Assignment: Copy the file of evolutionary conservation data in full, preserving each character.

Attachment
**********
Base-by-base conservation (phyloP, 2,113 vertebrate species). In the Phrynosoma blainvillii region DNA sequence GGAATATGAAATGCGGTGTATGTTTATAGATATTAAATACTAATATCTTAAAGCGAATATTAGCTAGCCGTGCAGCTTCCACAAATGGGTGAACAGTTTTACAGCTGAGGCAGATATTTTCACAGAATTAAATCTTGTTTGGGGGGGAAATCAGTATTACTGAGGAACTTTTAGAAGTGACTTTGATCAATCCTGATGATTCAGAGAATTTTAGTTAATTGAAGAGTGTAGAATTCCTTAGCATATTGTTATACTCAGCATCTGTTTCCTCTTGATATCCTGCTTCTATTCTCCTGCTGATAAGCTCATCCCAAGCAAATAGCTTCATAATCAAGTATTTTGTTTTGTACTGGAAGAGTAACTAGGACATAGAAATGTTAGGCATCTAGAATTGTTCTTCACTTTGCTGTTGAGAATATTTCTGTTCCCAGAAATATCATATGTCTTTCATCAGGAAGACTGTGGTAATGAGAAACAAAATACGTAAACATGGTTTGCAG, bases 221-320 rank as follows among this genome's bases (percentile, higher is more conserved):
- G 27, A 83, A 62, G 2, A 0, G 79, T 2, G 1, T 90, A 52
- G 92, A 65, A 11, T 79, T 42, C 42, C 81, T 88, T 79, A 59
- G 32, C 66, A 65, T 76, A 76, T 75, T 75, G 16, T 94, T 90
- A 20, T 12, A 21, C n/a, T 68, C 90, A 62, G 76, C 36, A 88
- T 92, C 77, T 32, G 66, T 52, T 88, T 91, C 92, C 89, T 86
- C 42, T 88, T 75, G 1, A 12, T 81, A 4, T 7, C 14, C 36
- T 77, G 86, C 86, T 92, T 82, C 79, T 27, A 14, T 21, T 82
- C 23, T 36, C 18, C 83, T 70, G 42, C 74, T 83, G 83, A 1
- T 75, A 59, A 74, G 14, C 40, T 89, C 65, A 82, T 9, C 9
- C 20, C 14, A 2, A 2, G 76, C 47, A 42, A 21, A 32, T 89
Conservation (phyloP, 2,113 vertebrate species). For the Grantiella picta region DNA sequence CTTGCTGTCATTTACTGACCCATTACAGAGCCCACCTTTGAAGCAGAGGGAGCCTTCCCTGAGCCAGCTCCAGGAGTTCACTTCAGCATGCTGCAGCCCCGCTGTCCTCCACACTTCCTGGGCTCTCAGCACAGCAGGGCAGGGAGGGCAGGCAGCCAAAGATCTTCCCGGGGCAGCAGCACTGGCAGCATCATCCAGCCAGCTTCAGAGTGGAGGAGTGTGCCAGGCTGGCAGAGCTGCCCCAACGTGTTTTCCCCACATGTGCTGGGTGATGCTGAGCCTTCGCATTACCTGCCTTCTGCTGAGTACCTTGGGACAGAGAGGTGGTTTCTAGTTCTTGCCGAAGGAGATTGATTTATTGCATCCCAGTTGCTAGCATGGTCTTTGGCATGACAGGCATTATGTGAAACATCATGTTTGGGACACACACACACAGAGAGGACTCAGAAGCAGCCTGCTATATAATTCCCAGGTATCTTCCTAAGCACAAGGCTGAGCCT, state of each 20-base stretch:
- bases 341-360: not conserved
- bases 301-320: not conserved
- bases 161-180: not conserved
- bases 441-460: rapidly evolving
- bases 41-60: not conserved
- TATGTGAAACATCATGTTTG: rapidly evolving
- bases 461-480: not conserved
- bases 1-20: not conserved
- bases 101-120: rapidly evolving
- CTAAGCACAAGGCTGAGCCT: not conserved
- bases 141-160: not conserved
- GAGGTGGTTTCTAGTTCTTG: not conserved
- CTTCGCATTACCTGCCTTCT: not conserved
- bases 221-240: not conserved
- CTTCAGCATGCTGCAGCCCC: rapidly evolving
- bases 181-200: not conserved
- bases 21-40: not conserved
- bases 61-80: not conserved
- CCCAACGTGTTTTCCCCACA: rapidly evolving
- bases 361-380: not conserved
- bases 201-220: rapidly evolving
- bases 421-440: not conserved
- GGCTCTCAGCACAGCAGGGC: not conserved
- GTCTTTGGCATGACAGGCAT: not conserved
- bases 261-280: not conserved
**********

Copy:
Base-by-base conservation (phyloP, 2,113 vertebrate species). In the Phrynosoma blainvillii region DNA sequence GGAATATGAAATGCGGTGTATGTTTATAGATATTAAATACTAATATCTTAAAGCGAATATTAGCTAGCCGTGCAGCTTCCACAAATGGGTGAACAGTTTTACAGCTGAGGCAGATATTTTCACAGAATTAAATCTTGTTTGGGGGGGAAATCAGTATTACTGAGGAACTTTTAGAAGTGACTTTGATCAATCCTGATGATTCAGAGAATTTTAGTTAATTGAAGAGTGTAGAATTCCTTAGCATATTGTTATACTCAGCATCTGTTTCCTCTTGATATCCTGCTTCTATTCTCCTGCTGATAAGCTCATCCCAAGCAAATAGCTTCATAATCAAGTATTTTGTTTTGTACTGGAAGAGTAACTAGGACATAGAAATGTTAGGCATCTAGAATTGTTCTTCACTTTGCTGTTGAGAATATTTCTGTTCCCAGAAATATCATATGTCTTTCATCAGGAAGACTGTGGTAATGAGAAACAAAATACGTAAACATGGTTTGCAG, bases 221-320 rank as follows among this genome's bases (percentile, higher is more conserved):
- G 27, A 83, A 62, G 2, A 0, G 79, T 2, G 1, T 90, A 52
- G 92, A 65, A 11, T 79, T 42, C 42, C 81, T 88, T 79, A 59
- G 32, C 66, A 65, T 76, A 76, T 75, T 75, G 16, T 94, T 90
- A 20, T 12, A 21, C n/a, T 68, C 90, A 62, G 76, C 36, A 88
- T 92, C 77, T 32, G 66, T 52, T 88, T 91, C 92, C 89, T 86
- C 42, T 88, T 75, G 1, A 12, T 81, A 4, T 7, C 14, C 36
- T 77, G 86, C 86, T 92, T 82, C 79, T 27, A 14, T 21, T 82
- C 23, T 36, C 18, C 83, T 70, G 42, C 74, T 83, G 83, A 1
- T 75, A 59, A 74, G 14, C 40, T 89, C 65, A 82, T 9, C 9
- C 20, C 14, A 2, A 2, G 76, C 47, A 42, A 21, A 32, T 89
Conservation (phyloP, 2,113 vertebrate species). For the Grantiella picta region DNA sequence CTTGCTGTCATTTACTGACCCATTACAGAGCCCACCTTTGAAGCAGAGGGAGCCTTCCCTGAGCCAGCTCCAGGAGTTCACTTCAGCATGCTGCAGCCCCGCTGTCCTCCACACTTCCTGGGCTCTCAGCACAGCAGGGCAGGGAGGGCAGGCAGCCAAAGATCTTCCCGGGGCAGCAGCACTGGCAGCATCATCCAGCCAGCTTCAGAGTGGAGGAGTGTGCCAGGCTGGCAGAGCTGCCCCAACGTGTTTTCCCCACATGTGCTGGGTGATGCTGAGCCTTCGCATTACCTGCCTTCTGCTGAGTACCTTGGGACAGAGAGGTGGTTTCTAGTTCTTGCCGAAGGAGATTGATTTATTGCATCCCAGTTGCTAGCATGGTCTTTGGCATGACAGGCATTATGTGAAACATCATGTTTGGGACACACACACACAGAGAGGACTCAGAAGCAGCCTGCTATATAATTCCCAGGTATCTTCCTAAGCACAAGGCTGAGCCT, state of each 20-base stretch:
- bases 341-360: not conserved
- bases 301-320: not conserved
- bases 161-180: not conserved
- bases 441-460: rapidly evolving
- bases 41-60: not conserved
- TATGTGAAACATCATGTTTG: rapidly evolving
- bases 461-480: not conserved
- bases 1-20: not conserved
- bases 101-120: rapidly evolving
- CTAAGCACAAGGCTGAGCCT: not conserved
- bases 141-160: not conserved
- GAGGTGGTTTCTAGTTCTTG: not conserved
- CTTCGCATTACCTGCCTTCT: not conserved
- bases 221-240: not conserved
- CTTCAGCATGCTGCAGCCCC: rapidly evolving
- bases 181-200: not conserved
- bases 21-40: not conserved
- bases 61-80: not conserved
- CCCAACGTGTTTTCCCCACA: rapidly evolving
- bases 361-380: not conserved
- bases 201-220: rapidly evolving
- bases 421-440: not conserved
- GGCTCTCAGCACAGCAGGGC: not conserved
- GTCTTTGGCATGACAGGCAT: not conserved
- bases 261-280: not conserved